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15 Ways to Plan for Financial Worst Case Scenarios Print E-mail
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Personal Finance - Education
Written by Ahmed Amr   
Monday, 19 July 2010 04:08
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With the more accurate gauge of unemployment hovering at about 17% and with some estimates indicating that 30% of households have experienced some form of job loss, there are more reasons now to be cautious with your financial planning. While the majority of Americans have managed to endure the Great Recession and emerge financially intact, millions of families have been less fortunate. For whatever reason, many people didn’t plan for the worst case scenario. It’s all water under the bridge now, but there are things people can do to mitigate the unbearable burden of prolonged unemployment. For one thing - we should plan for it. It might never happen but if it does, make sure you retain the ability to hunker down, weather the storm and take care of your family. Here are 15 key points in 3 areas to help you plan for the worst.

Utilize Retirement Accounts:

Retirement accounts are meant for your golden years, but they can, and should be tapped in a crisis. While some experts disagree, I would ask them what's the point of saving your money for retirement if a prolonged period of unemployment wrecks everything so badly that your life goes into a tailspin? Retirement plans should have a dual purpose - to make sure we are comfortable in our old age and to create a buffer for prolonged involuntary retirement during our peak earning years. The dual purpose of retirement accounts is all the more incentive to save while you have gainful employment.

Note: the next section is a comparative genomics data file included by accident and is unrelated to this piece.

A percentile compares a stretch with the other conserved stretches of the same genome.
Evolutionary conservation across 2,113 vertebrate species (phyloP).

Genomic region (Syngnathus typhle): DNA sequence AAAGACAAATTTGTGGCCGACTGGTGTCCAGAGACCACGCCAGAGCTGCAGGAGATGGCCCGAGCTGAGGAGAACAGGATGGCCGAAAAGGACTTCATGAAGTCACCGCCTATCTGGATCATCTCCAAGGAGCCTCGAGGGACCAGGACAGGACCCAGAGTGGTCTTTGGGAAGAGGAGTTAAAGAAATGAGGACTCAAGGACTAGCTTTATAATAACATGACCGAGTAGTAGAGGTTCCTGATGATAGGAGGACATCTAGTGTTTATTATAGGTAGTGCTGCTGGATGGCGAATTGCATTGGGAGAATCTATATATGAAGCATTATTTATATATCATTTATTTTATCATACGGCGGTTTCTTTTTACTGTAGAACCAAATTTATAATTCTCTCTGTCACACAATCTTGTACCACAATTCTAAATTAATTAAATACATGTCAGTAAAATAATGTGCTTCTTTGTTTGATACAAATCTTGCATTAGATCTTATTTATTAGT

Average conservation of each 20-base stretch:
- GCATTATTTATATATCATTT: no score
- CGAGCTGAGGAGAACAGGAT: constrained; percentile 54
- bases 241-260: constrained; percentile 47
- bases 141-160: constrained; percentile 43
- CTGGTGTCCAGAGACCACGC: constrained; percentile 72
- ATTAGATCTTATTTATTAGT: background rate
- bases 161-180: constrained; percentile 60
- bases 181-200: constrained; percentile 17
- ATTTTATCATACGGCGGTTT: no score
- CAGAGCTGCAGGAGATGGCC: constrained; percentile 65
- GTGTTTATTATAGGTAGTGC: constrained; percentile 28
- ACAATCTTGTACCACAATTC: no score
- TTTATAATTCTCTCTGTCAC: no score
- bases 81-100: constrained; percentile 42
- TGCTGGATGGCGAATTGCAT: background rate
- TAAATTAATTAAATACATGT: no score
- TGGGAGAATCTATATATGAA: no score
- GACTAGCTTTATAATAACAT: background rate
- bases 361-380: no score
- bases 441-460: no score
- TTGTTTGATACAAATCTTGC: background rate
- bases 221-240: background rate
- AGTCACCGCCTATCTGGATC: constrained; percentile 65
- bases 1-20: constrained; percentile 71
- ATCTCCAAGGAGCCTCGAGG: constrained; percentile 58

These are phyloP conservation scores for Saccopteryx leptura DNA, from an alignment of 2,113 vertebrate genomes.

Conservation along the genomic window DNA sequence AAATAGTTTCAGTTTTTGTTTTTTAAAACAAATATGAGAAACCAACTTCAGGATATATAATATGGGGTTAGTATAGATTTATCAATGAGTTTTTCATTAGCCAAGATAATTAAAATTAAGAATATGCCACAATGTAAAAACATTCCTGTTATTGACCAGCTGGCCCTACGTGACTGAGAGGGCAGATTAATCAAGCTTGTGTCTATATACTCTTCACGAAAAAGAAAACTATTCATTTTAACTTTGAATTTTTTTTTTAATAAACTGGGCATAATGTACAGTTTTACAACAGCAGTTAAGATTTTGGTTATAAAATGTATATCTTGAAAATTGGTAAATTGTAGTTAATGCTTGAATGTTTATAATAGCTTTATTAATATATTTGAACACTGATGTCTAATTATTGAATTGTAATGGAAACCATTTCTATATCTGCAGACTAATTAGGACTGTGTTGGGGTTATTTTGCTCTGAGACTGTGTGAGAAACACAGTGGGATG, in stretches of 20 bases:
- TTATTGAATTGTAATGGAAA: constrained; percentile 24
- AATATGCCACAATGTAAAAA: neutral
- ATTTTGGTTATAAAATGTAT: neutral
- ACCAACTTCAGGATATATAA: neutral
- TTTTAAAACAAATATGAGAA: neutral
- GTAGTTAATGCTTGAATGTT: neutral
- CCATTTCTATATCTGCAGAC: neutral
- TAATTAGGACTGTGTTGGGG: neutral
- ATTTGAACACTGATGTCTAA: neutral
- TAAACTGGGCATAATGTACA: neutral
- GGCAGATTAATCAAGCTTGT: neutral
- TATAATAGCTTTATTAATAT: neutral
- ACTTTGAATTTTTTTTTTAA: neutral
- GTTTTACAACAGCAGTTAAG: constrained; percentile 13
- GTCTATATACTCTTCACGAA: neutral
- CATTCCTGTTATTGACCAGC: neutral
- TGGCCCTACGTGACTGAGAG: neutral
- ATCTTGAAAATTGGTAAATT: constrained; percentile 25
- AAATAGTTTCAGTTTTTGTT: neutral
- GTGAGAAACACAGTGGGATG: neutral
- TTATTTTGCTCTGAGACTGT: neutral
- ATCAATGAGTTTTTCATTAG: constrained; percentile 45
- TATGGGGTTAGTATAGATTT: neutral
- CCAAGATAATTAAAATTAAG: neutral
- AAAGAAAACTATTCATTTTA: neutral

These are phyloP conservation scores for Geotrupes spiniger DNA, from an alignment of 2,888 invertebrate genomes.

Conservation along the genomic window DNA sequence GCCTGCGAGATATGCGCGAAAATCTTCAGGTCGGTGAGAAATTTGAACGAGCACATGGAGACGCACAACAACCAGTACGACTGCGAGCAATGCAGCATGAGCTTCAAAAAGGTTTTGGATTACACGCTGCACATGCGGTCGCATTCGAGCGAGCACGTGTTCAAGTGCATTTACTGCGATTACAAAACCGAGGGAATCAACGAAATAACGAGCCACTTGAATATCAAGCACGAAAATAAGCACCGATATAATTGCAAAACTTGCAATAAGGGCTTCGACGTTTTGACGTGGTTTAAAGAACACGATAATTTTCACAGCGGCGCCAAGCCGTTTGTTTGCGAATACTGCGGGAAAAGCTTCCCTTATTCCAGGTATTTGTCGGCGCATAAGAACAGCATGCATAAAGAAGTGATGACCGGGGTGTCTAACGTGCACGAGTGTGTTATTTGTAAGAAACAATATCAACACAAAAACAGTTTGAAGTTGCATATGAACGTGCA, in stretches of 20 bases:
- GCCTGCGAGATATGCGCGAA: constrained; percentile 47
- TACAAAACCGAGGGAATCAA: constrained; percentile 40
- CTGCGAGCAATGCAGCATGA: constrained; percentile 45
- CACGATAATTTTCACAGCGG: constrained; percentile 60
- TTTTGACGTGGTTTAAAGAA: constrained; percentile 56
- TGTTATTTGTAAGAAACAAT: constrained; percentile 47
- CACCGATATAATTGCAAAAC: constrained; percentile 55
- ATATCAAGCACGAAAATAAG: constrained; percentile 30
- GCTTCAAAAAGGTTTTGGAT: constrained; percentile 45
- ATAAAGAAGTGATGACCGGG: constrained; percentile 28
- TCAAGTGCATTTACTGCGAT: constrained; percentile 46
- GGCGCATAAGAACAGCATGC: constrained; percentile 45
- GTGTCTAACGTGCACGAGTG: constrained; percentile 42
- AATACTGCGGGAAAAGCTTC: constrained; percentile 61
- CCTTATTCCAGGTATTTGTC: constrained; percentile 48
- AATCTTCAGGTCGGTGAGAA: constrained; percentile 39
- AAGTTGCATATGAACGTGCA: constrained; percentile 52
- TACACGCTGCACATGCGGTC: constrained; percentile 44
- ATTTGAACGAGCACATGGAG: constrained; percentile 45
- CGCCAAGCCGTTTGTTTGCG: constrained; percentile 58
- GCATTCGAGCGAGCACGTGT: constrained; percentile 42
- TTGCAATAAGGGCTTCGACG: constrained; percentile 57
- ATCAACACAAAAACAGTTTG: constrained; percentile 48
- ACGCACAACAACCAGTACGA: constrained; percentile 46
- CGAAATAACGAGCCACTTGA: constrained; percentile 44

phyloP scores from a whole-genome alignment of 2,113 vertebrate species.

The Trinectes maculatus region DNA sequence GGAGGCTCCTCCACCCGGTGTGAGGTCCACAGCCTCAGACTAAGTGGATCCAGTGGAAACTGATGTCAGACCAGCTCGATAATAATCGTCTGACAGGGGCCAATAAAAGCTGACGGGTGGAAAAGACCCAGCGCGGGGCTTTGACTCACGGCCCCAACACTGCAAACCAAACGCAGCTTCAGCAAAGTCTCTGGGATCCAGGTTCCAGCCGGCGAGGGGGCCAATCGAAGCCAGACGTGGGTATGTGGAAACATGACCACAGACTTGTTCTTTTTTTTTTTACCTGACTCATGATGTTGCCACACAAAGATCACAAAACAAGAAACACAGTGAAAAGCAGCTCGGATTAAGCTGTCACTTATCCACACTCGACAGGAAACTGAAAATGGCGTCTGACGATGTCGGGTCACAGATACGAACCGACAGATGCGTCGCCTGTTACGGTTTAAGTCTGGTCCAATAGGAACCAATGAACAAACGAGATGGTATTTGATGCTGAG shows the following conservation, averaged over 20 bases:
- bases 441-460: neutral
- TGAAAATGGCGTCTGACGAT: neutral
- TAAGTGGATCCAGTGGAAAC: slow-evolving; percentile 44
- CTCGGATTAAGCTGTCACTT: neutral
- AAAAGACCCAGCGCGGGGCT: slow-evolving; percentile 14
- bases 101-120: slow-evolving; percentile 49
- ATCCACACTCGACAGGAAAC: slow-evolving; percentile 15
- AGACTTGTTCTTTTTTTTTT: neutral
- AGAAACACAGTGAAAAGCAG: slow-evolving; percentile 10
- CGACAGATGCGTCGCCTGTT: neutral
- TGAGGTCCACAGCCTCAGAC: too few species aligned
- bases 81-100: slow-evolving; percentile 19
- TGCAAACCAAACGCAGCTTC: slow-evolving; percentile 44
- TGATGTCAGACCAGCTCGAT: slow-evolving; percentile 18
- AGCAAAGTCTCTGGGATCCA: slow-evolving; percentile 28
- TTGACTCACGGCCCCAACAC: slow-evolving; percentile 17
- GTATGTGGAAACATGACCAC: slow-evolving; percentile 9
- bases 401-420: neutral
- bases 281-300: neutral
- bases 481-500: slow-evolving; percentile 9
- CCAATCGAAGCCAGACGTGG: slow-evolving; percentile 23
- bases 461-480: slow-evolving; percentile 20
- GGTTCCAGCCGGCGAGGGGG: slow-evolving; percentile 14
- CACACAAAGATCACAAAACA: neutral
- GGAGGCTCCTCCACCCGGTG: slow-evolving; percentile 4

No matter what your age is, there are many reasons why IRA and 401K plans are great for emergencies.

1. If you are married and one spouse loses his or her job, the other one can tap a 401(k) plan by taking out a loan. Loans are to yourself, so the interest you pay is paid back into the account. Loans are limited to 50% of the account value up to $50,000.

2. If you’re under 59 1/2, you might have to pay a 10% early withdrawal penalty. But the penalty can be waived for a variety of reasons including if you have medical expenses above 7.5% of AGI or if the distributions are not more that the cost of your medical insurance. You will have to still pay taxes but if your income is low, you won't pay much.

3. If you use the money to go back to school, the penalty can also be waived. There is also a way to prematurely take the money out in equal installments over a number of years without paying the penalty. To make sure you know what you’re doing, consult with your financial advisor or an accountant before taking advantage of this option.

4. If worse comes to worse and you have to file for bankruptcy, your IRA and other retirement accounts cannot be touched by creditors. Bankruptcy is not something most of us contemplate but you never know where life takes you and retirement accounts are one way to emerge from bankruptcy with some of your assets intact. Even if you only have ten or twenty thousand in an IRA, it will help you deal with loss of credit and give you a better opportunity for a fresh start.

5. Withdrawals from your IRA will help augment your meager unemployment checks. If you’ve also taken the standard advice to save up six months worth of expenses in an emergency saving account, you can probably survive two years without a job. Hopefully, that is long enough to get hired.



 
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